I started hearing about this film when it had a Kickstarter campaign for distribution funding. From the directors of one of the most terrifying films I’ve ever seen, Jesus Camp, Detropia turns its lens on the abandoned metropolis of Detroit. If you’ve ever been to Detroit, you know the city looks a lot like a movie backlot for films that take place in burned-out buildings and empty back alleys. The metaphor of a once prosperous city now looking like a forgotten cinematic version of itself has always struck me as the most tragic irony of all. Detroit has its loyalists, but economic realities are proving too trying to overcome. Detropia looks like a much needed harsh-as-nails glance on an example of what corporate greed and systemic economic meltdown can do to a beautiful American culture. Detroit has given us some of the most important pieces of Americana – “the birthplace of the middle class” – and we’ve left it behind.
Even though it may be the most important film currently in theaters, Detropia can be found on less than a dozen screens. None of which are west of the Mississippi or in the states likeliest to turn a blind eye to this kind of topic, brainwashed by the guise of Mitt Romney’s “hope for traditional America” pledge. As a documentary lover, this leaves yet another bitter taste in my mouth.
I’ve talked ad nauseum about my frustrations with American filmgoers’ and marketeers’ segregation of non-fiction cinema. Documentary programming currently saturates television because it’s cheap, fast, and doesn’t allow a star to wield any leverage over producers. The results have been mixed, but, like any young format, it’s getting better. So why the constant separation for documentaries features in our cultural consciousness? My belief is that, for moneymakers and governmental officials alike, non-fiction both bridges the gap between bureaucracy and commoners as well as presents potentially unexpected provocation in our citizens.
You don’t need to be Steven Spielberg with Daniel Day-Lewis to reach multiplexes if you can catch lightning in a bottle with a doc topic. This poses a threat to control for marketers and hedge fund managers that pump money into studios. Additionally, costly revelation can come to a viewer from seeing something they perceive as real. The Thin Blue Line freed a man from prison. Super Size Me caused a multi-billion dollar shift in American eating habits. Fahrenheit 9/11 threatened to help change the outcome of our highest election. What fiction film can create that kind of immediate cause and effect ripple? Just recently, Republicans (albeit, late to the party and long on bad taste) funded a movie that purportedly unveiled Barack Obama’s secret evil motives. The kind of movie they made? A documentary, of course. If that doesn’t announce an open understanding of the power that non-fiction holds over our people, I don’t know what does.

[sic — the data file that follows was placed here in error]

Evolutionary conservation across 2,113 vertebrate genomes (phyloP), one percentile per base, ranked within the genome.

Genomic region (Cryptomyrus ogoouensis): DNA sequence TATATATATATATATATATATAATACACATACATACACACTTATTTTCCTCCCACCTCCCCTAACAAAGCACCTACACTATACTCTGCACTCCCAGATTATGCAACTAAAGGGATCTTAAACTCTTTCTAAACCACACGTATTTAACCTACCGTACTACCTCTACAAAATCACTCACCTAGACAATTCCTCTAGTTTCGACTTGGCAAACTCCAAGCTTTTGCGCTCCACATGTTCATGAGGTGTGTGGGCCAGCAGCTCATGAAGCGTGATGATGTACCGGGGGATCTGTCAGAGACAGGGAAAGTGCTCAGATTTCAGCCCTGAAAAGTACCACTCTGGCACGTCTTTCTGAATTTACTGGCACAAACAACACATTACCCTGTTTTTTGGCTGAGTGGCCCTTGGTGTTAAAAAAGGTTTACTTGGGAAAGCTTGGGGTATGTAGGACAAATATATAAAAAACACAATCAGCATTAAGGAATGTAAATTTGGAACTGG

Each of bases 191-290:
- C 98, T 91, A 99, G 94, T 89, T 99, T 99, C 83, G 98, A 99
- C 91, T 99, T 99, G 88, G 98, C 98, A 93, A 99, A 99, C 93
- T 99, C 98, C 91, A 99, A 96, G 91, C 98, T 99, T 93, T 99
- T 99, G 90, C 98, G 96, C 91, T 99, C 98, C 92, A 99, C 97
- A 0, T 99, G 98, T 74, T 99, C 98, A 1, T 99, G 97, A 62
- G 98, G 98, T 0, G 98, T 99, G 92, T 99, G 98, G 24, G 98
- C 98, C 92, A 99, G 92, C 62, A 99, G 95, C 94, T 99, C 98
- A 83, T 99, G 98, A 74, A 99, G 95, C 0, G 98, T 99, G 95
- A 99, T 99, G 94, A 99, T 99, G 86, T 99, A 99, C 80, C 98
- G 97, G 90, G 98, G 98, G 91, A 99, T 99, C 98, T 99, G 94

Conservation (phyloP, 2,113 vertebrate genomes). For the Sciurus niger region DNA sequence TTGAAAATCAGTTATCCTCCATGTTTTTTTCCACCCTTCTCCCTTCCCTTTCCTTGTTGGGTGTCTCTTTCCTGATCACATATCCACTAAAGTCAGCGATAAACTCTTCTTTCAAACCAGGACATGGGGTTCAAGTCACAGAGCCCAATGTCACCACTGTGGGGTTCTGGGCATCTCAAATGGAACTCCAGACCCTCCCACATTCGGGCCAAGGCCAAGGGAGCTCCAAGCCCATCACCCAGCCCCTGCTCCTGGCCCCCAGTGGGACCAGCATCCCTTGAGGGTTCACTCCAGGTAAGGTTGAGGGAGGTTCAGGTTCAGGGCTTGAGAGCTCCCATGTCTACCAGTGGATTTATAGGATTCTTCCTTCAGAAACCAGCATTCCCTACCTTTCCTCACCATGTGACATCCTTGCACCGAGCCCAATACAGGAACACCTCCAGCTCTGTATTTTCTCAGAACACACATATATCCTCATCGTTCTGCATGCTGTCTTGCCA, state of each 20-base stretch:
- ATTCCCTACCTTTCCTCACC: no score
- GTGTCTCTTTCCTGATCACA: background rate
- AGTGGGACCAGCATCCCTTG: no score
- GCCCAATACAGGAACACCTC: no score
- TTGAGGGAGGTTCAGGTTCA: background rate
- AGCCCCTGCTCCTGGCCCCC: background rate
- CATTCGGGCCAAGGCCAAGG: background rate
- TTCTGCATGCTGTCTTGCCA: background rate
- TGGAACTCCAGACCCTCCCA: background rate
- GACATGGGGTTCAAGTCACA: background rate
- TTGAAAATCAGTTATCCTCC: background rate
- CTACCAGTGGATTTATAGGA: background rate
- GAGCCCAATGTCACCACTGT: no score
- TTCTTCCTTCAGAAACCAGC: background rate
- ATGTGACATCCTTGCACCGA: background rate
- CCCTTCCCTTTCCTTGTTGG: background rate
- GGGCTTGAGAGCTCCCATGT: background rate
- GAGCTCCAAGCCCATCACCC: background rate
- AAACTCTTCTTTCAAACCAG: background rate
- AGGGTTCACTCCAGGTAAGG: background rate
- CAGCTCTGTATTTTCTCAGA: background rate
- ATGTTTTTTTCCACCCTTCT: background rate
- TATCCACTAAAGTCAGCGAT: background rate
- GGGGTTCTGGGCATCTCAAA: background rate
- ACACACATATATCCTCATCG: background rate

There’s been significant awareness built by such popular outlets as Netflix and Hulu, so why do so many people think documentaries still belong in the “Special Interest” category? The truth is we’ve been taught that documentaries aren’t really movies. To most, they are stuffy pieces meant for History class rather than date night. I don’t take huge issue with this as docs are usually immensely informational. They aren’t meant for easy viewing. They are meant to expand our minds and the cinematic form. So, none of us (even me) would love watching the reality of our prison system if we’re hoping to get some action later that night. But its not that a film like Children Underground isn’t enjoyable, it’s that you have to work hard for the reward. It takes a different state of mind to enjoy it. A state of mind that works in contradiction to taking iPhone breaks and Tweeting comments midway.
What irks me most is the illusion that documentaries are easier to make and therefore not “real movies.” I work in non-fiction and have for some time now. Contrastingly, I have people close to me who work in Visual Effects (the thing I have to imagine sets most movies apart for filmgoers). There is absolutely no difference in degree of difficulty between one and the other. I assure you. I promise you. I implore you to believe me. The talents are different. They are tailored and refined differently. For example, going out in the freezing cold to inconspicuously capture a high stakes drug exchange between a politician and a kingpin is absolutely no less difficult than sitting a computer and setting Vin Diesel on fire. Different, but NOT easier. We need to change the way think about non-fiction at the risk of losing an art form that has the potential to literally transform our world.
So go out and see Detropia, or see Bully, or Jiro Dreams of Sushi, or any number of other documentaries still popping up in theaters. Support them, make them money, force distributors to have to book them.